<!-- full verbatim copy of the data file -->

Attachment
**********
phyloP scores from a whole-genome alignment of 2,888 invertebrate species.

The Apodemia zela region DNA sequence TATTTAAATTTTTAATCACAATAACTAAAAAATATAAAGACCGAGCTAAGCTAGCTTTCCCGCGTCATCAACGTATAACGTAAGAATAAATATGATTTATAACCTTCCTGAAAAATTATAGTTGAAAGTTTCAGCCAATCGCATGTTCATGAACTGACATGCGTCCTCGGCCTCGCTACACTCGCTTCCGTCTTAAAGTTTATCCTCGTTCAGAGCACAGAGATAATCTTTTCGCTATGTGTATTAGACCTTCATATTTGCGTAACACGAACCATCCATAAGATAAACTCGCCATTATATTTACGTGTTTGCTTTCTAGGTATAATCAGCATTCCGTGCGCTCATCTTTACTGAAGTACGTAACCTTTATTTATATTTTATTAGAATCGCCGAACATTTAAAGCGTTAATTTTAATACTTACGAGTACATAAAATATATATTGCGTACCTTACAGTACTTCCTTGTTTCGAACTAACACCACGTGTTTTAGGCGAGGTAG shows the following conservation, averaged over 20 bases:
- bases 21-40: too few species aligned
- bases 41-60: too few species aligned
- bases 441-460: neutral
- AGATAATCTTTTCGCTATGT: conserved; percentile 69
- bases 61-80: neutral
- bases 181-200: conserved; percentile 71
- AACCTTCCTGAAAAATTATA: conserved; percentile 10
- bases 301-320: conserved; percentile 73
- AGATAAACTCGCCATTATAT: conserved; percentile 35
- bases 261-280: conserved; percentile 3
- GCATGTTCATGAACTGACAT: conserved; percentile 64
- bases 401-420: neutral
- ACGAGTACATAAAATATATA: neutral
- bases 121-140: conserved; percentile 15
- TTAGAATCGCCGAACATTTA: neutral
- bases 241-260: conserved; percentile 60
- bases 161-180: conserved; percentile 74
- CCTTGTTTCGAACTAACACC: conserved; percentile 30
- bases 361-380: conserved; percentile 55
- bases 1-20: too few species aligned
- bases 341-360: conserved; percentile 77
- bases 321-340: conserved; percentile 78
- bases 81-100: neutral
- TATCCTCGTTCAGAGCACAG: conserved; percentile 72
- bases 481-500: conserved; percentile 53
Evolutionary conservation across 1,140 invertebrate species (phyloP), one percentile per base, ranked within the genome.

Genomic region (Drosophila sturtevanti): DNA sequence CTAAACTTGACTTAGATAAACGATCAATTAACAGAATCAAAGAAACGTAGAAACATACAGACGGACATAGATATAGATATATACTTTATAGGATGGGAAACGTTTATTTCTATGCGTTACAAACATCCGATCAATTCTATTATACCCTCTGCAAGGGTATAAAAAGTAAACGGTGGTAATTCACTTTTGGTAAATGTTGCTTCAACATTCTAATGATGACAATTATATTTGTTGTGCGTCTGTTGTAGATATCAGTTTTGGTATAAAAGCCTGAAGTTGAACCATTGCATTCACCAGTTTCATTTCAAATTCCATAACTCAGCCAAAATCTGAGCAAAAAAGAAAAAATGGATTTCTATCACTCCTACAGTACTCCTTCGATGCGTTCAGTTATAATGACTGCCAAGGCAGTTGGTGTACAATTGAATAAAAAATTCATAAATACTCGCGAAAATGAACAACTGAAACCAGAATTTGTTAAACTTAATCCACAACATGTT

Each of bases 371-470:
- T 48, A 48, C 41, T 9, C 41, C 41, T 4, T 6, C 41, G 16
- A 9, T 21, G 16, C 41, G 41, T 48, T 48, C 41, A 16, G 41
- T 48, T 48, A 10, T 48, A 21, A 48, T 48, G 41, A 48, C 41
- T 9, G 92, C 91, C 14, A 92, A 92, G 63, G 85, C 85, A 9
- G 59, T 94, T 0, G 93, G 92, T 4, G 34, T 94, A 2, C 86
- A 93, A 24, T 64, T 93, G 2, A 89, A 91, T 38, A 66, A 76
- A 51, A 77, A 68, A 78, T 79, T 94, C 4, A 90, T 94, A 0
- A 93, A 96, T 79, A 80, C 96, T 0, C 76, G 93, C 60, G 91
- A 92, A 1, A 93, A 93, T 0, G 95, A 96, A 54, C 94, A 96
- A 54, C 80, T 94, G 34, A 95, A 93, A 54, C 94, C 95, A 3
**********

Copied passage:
phyloP scores from a whole-genome alignment of 2,888 invertebrate species.

The Apodemia zela region DNA sequence TATTTAAATTTTTAATCACAATAACTAAAAAATATAAAGACCGAGCTAAGCTAGCTTTCCCGCGTCATCAACGTATAACGTAAGAATAAATATGATTTATAACCTTCCTGAAAAATTATAGTTGAAAGTTTCAGCCAATCGCATGTTCATGAACTGACATGCGTCCTCGGCCTCGCTACACTCGCTTCCGTCTTAAAGTTTATCCTCGTTCAGAGCACAGAGATAATCTTTTCGCTATGTGTATTAGACCTTCATATTTGCGTAACACGAACCATCCATAAGATAAACTCGCCATTATATTTACGTGTTTGCTTTCTAGGTATAATCAGCATTCCGTGCGCTCATCTTTACTGAAGTACGTAACCTTTATTTATATTTTATTAGAATCGCCGAACATTTAAAGCGTTAATTTTAATACTTACGAGTACATAAAATATATATTGCGTACCTTACAGTACTTCCTTGTTTCGAACTAACACCACGTGTTTTAGGCGAGGTAG shows the following conservation, averaged over 20 bases:
- bases 21-40: too few species aligned
- bases 41-60: too few species aligned
- bases 441-460: neutral
- AGATAATCTTTTCGCTATGT: conserved; percentile 69
- bases 61-80: neutral
- bases 181-200: conserved; percentile 71
- AACCTTCCTGAAAAATTATA: conserved; percentile 10
- bases 301-320: conserved; percentile 73
- AGATAAACTCGCCATTATAT: conserved; percentile 35
- bases 261-280: conserved; percentile 3
- GCATGTTCATGAACTGACAT: conserved; percentile 64
- bases 401-420: neutral
- ACGAGTACATAAAATATATA: neutral
- bases 121-140: conserved; percentile 15
- TTAGAATCGCCGAACATTTA: neutral
- bases 241-260: conserved; percentile 60
- bases 161-180: conserved; percentile 74
- CCTTGTTTCGAACTAACACC: conserved; percentile 30
- bases 361-380: conserved; percentile 55
- bases 1-20: too few species aligned
- bases 341-360: conserved; percentile 77
- bases 321-340: conserved; percentile 78
- bases 81-100: neutral
- TATCCTCGTTCAGAGCACAG: conserved; percentile 72
- bases 481-500: conserved; percentile 53
Evolutionary conservation across 1,140 invertebrate species (phyloP), one percentile per base, ranked within the genome.

Genomic region (Drosophila sturtevanti): DNA sequence CTAAACTTGACTTAGATAAACGATCAATTAACAGAATCAAAGAAACGTAGAAACATACAGACGGACATAGATATAGATATATACTTTATAGGATGGGAAACGTTTATTTCTATGCGTTACAAACATCCGATCAATTCTATTATACCCTCTGCAAGGGTATAAAAAGTAAACGGTGGTAATTCACTTTTGGTAAATGTTGCTTCAACATTCTAATGATGACAATTATATTTGTTGTGCGTCTGTTGTAGATATCAGTTTTGGTATAAAAGCCTGAAGTTGAACCATTGCATTCACCAGTTTCATTTCAAATTCCATAACTCAGCCAAAATCTGAGCAAAAAAGAAAAAATGGATTTCTATCACTCCTACAGTACTCCTTCGATGCGTTCAGTTATAATGACTGCCAAGGCAGTTGGTGTACAATTGAATAAAAAATTCATAAATACTCGCGAAAATGAACAACTGAAACCAGAATTTGTTAAACTTAATCCACAACATGTT

Each of bases 371-470:
- T 48, A 48, C 41, T 9, C 41, C 41, T 4, T 6, C 41, G 16
- A 9, T 21, G 16, C 41, G 41, T 48, T 48, C 41, A 16, G 41
- T 48, T 48, A 10, T 48, A 21, A 48, T 48, G 41, A 48, C 41
- T 9, G 92, C 91, C 14, A 92, A 92, G 63, G 85, C 85, A 9
- G 59, T 94, T 0, G 93, G 92, T 4, G 34, T 94, A 2, C 86
- A 93, A 24, T 64, T 93, G 2, A 89, A 91, T 38, A 66, A 76
- A 51, A 77, A 68, A 78, T 79, T 94, C 4, A 90, T 94, A 0
- A 93, A 96, T 79, A 80, C 96, T 0, C 76, G 93, C 60, G 91
- A 92, A 1, A 93, A 93, T 0, G 95, A 96, A 54, C 94, A 96
- A 54, C 80, T 94, G 34, A 95, A 93, A 54, C 94, C 95, A 3